Sorry, President Reagan

Kidney stones will always remind me of the week Ronald Reagan died.

President Reagan’s body lay in state at the Reagan Library in Simi Valley, California, before being flown to Washington D.C. for his funeral.  We lived just a half hour from the library, and the naval base where the party was departing was just ten minutes away.  The route planned for the motorcade from the library to the base went right by our neighborhood.

Naturally, I dressed up the boys — we had just three boys then — in their finest red, white, and blue, purchased American flags, and told them all about how they should be respectful and quiet when the Big Black Car with the Very Important Man went by.

At the same time, my husband was in the air on his way to Florida.  He was a very expensive courier for his company that week.  He had to go to Orlando, pick up a part, turn around, and head back to California.  It was a long ordeal, but he was only on the ground on the East coast for five hours.

During that time that he was on the ground in Florida, I began to have a bad backache.  This was not unusual for me, since I was a nursing mother of a four-month-old with two other toddlers to take care of.  I spent a large part of my day bending over or crawling on the floor.  But as the day went on, it got pretty bad.

I called David and told him that I wasn’t sure what was going on, but maybe I needed to see the doctor.  I knew everyone at our church was getting ready for the annual Father’s Day campout in Yosemite, and I hated to bother anyone, so maybe I would wait until he got back and go in the next day.  He boarded his plane and took off, bound for a stopover in Denver.

When he got off the plane in Denver, he had a voicemail from a very tearful wife, saying I didn’t know what was happening, but I had to call somebody and go to the hospital.  I didn’t know who I would call, but I had to do something.

He called me back repeatedly during his layover and got no answer.  He of course imagined the best possible scenario:  me, lying in a pool of my own blood, with our three small children weeping over my lifeless body.

The truth was not nearly so shocking:  I had called a friend, she had taken me to the ER, and I had turned off my cell phone because in those days hospitals were pretty vigilant about keeping cell phones off inside their doors.  Oops.

I had called a friend who I didn’t know really well, but she ended up being the perfect fit.  I didn’t know it at the time, but she was a former firefighter who had EMT skills under her belt.  By the time she arrived, I had lost the ability to make any decisions.  She took my doctor’s office to task over the phone for putting me off, and then called someone to come get my two older kids.  She packed Andrew into his car seat carrier, put together some bottles for him, and off we went to the hospital.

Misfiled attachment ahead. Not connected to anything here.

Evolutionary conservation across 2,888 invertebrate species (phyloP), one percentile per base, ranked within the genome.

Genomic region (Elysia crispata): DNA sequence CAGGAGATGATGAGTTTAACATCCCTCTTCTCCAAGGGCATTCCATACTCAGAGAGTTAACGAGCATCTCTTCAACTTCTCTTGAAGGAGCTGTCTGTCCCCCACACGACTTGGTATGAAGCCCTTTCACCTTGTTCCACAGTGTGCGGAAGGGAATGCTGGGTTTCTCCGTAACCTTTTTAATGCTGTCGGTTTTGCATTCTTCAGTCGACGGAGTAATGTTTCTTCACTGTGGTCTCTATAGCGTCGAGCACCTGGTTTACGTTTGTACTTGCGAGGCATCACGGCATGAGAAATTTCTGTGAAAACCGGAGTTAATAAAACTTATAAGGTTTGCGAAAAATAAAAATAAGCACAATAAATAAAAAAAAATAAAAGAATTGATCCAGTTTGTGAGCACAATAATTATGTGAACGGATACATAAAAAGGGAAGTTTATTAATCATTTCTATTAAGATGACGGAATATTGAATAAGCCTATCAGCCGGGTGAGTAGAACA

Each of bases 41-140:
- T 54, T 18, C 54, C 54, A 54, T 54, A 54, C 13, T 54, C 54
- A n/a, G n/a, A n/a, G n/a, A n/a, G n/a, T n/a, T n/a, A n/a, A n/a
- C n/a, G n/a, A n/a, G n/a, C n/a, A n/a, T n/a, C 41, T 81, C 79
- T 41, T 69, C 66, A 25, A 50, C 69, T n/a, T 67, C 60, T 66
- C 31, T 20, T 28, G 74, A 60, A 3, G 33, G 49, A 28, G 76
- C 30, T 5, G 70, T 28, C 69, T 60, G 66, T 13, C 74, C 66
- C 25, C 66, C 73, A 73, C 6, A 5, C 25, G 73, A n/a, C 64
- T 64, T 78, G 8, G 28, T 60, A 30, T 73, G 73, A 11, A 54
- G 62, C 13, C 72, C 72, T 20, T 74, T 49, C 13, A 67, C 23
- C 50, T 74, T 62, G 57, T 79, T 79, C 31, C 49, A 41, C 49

As we sat in the waiting room, she kept telling me to be louder.  When I am hurting, I get very quiet and pale.  She told me I’d better start screaming or we were never going to get seen.  I didn’t do it, but the suggestion made me laugh.  When sitting became unbearable, she went to the desk and asked if it was alright if I laid on the floor in the waiting room.  Not surprisingly, the nurses decided that they could find a bed for me after all.

An hour later, I was on Demerol (read: high as a kite) and Andrew was full and happily resting in his car seat.  Remember poor David, up in the air, thinking I’m dead?

By the time he hit the ground in LA, I had passed the stone, been discharged from the ER, stopped at Trader Joe’s for a snack, and was back home with our other two kids.  My friend stayed until David came home, just so she could corroborate my story about JUST HOW BAD IT HAD BEEN.

It was a very intense few hours for all of us, except for Cameron and Ben, who got to hang out at their friends’ house while they got ready for camping.

We missed the funeral procession.  I will always be a little sad about that.

The Move

The week of the move, we had a painting party.  We expected maybe four or five people to show up.  To our delight, TEN people showed up.  It was amazing!  Even our friends with babies brought them along, setting up makeshift playpens with boxes.  We had more than enough to do.  We painted all of the trim (which was dark wood) and covered most of the downstairs with this crew.  There are some spots that still need touching up, but a huge amount of the work was done, and we were grateful.
The living room